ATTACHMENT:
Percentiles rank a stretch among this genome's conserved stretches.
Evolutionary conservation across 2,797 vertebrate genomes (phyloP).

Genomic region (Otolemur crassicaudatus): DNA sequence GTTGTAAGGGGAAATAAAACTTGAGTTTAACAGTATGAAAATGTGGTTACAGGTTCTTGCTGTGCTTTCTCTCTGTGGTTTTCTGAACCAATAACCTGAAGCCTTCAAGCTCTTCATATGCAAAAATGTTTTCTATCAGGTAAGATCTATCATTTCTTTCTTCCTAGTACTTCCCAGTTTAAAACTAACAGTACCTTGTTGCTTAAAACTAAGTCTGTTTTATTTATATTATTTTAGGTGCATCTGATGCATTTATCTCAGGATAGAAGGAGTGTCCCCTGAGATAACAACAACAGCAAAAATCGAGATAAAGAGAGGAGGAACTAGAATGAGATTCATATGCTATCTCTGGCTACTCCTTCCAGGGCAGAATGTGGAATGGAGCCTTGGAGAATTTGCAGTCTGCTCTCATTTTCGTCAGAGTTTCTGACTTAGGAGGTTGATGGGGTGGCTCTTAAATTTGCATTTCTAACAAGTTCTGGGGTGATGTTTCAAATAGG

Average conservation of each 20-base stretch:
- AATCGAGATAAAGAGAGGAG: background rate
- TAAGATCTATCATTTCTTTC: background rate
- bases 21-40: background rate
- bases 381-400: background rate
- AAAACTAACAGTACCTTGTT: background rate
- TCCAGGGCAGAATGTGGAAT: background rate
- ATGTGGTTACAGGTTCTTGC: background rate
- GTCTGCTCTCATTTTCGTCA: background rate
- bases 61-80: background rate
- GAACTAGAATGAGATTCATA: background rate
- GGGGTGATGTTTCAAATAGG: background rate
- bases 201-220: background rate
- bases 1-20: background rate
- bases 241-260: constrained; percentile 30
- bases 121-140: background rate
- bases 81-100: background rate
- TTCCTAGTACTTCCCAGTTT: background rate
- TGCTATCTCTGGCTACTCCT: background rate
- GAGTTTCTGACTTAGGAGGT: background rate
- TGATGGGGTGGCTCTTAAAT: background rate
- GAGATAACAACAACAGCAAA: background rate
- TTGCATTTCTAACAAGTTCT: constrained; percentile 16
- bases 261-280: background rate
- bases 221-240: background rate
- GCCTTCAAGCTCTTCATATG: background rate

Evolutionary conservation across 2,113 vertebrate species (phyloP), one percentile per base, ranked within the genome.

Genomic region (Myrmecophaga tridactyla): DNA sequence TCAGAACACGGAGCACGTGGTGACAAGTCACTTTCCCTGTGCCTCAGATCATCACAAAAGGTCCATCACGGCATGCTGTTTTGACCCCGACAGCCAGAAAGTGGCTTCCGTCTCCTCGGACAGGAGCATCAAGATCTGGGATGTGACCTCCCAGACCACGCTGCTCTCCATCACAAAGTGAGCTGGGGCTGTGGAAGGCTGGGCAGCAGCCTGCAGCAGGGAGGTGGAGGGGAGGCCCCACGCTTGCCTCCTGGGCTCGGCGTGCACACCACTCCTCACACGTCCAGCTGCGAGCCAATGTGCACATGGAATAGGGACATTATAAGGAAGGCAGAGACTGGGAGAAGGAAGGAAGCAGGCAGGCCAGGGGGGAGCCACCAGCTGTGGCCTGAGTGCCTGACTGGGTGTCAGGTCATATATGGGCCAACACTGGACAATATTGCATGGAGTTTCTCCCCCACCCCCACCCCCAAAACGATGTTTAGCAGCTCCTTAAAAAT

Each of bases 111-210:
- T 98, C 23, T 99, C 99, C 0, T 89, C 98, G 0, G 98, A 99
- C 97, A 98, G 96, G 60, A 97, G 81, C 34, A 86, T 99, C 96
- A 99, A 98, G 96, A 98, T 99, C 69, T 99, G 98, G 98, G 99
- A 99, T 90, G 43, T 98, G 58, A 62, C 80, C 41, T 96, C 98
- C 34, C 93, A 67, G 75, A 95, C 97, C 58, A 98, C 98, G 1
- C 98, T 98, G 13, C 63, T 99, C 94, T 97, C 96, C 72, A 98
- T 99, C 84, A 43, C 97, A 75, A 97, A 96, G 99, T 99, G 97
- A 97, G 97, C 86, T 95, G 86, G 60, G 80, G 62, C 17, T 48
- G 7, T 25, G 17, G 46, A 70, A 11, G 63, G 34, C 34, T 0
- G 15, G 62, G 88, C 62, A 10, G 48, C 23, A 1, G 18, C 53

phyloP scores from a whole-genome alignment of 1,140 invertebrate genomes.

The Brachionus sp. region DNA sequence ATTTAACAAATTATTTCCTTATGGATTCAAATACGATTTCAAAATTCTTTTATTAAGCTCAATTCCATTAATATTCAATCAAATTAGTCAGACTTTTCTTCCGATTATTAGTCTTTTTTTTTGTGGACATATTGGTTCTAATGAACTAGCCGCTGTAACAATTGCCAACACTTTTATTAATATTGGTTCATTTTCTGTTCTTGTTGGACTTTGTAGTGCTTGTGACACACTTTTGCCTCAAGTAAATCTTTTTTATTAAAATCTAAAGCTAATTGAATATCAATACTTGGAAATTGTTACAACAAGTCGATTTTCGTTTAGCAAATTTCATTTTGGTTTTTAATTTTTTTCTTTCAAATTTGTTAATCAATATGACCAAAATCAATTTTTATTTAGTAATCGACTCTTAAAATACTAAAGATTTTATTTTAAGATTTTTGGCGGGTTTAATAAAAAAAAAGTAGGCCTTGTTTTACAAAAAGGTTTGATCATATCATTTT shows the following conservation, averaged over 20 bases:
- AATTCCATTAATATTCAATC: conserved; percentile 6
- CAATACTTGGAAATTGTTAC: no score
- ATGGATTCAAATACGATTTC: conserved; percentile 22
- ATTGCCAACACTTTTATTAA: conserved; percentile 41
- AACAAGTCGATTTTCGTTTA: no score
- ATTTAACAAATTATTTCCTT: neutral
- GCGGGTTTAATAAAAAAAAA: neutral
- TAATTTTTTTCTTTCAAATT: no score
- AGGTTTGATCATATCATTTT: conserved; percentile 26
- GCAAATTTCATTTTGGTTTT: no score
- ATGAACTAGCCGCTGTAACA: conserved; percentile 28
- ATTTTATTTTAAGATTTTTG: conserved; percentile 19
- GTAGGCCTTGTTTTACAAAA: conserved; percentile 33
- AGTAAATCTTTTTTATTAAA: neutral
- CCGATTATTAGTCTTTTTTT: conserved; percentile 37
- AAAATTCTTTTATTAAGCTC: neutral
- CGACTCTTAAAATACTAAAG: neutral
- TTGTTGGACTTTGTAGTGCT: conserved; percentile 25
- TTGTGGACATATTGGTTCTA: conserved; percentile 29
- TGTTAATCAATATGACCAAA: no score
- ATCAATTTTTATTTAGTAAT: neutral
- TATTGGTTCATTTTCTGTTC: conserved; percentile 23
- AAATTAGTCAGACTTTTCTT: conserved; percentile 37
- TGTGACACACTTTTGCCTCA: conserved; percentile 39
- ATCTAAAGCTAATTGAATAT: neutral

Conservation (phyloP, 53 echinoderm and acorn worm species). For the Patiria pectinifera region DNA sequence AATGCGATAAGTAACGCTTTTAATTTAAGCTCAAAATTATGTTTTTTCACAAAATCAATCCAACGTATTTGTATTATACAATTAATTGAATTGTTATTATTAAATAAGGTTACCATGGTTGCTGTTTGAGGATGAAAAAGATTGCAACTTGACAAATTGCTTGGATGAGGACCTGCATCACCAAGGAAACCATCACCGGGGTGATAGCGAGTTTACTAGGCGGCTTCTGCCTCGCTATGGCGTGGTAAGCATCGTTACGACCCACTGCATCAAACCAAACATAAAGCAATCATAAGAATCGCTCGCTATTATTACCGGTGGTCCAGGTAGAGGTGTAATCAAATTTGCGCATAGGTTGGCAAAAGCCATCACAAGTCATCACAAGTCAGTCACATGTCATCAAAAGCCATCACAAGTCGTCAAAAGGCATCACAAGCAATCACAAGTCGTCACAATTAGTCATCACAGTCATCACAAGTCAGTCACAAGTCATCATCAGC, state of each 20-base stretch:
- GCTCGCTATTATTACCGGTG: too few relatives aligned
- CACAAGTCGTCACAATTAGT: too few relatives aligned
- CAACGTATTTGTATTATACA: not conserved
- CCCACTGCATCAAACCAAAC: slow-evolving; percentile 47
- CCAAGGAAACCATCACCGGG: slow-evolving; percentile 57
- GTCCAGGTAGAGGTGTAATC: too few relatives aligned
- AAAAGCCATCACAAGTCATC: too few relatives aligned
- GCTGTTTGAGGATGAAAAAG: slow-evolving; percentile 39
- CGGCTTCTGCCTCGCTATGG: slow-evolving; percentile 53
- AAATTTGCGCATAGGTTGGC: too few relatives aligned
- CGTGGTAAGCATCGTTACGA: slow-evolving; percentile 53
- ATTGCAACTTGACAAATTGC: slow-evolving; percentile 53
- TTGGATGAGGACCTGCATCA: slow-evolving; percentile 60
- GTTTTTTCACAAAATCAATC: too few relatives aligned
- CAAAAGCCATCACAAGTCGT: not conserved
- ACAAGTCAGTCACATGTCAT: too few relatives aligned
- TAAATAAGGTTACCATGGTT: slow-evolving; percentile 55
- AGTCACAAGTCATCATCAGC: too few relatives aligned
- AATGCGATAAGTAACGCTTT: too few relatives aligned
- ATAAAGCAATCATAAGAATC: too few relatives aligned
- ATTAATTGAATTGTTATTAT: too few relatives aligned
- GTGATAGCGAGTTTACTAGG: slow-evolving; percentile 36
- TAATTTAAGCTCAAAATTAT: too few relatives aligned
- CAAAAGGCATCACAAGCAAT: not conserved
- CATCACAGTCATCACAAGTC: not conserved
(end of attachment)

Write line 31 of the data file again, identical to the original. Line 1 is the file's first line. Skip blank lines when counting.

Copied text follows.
Genomic region (Myrmecophaga tridactyla): DNA sequence TCAGAACACGGAGCACGTGGTGACAAGTCACTTTCCCTGTGCCTCAGATCATCACAAAAGGTCCATCACGGCATGCTGTTTTGACCCCGACAGCCAGAAAGTGGCTTCCGTCTCCTCGGACAGGAGCATCAAGATCTGGGATGTGACCTCCCAGACCACGCTGCTCTCCATCACAAAGTGAGCTGGGGCTGTGGAAGGCTGGGCAGCAGCCTGCAGCAGGGAGGTGGAGGGGAGGCCCCACGCTTGCCTCCTGGGCTCGGCGTGCACACCACTCCTCACACGTCCAGCTGCGAGCCAATGTGCACATGGAATAGGGACATTATAAGGAAGGCAGAGACTGGGAGAAGGAAGGAAGCAGGCAGGCCAGGGGGGAGCCACCAGCTGTGGCCTGAGTGCCTGACTGGGTGTCAGGTCATATATGGGCCAACACTGGACAATATTGCATGGAGTTTCTCCCCCACCCCCACCCCCAAAACGATGTTTAGCAGCTCCTTAAAAAT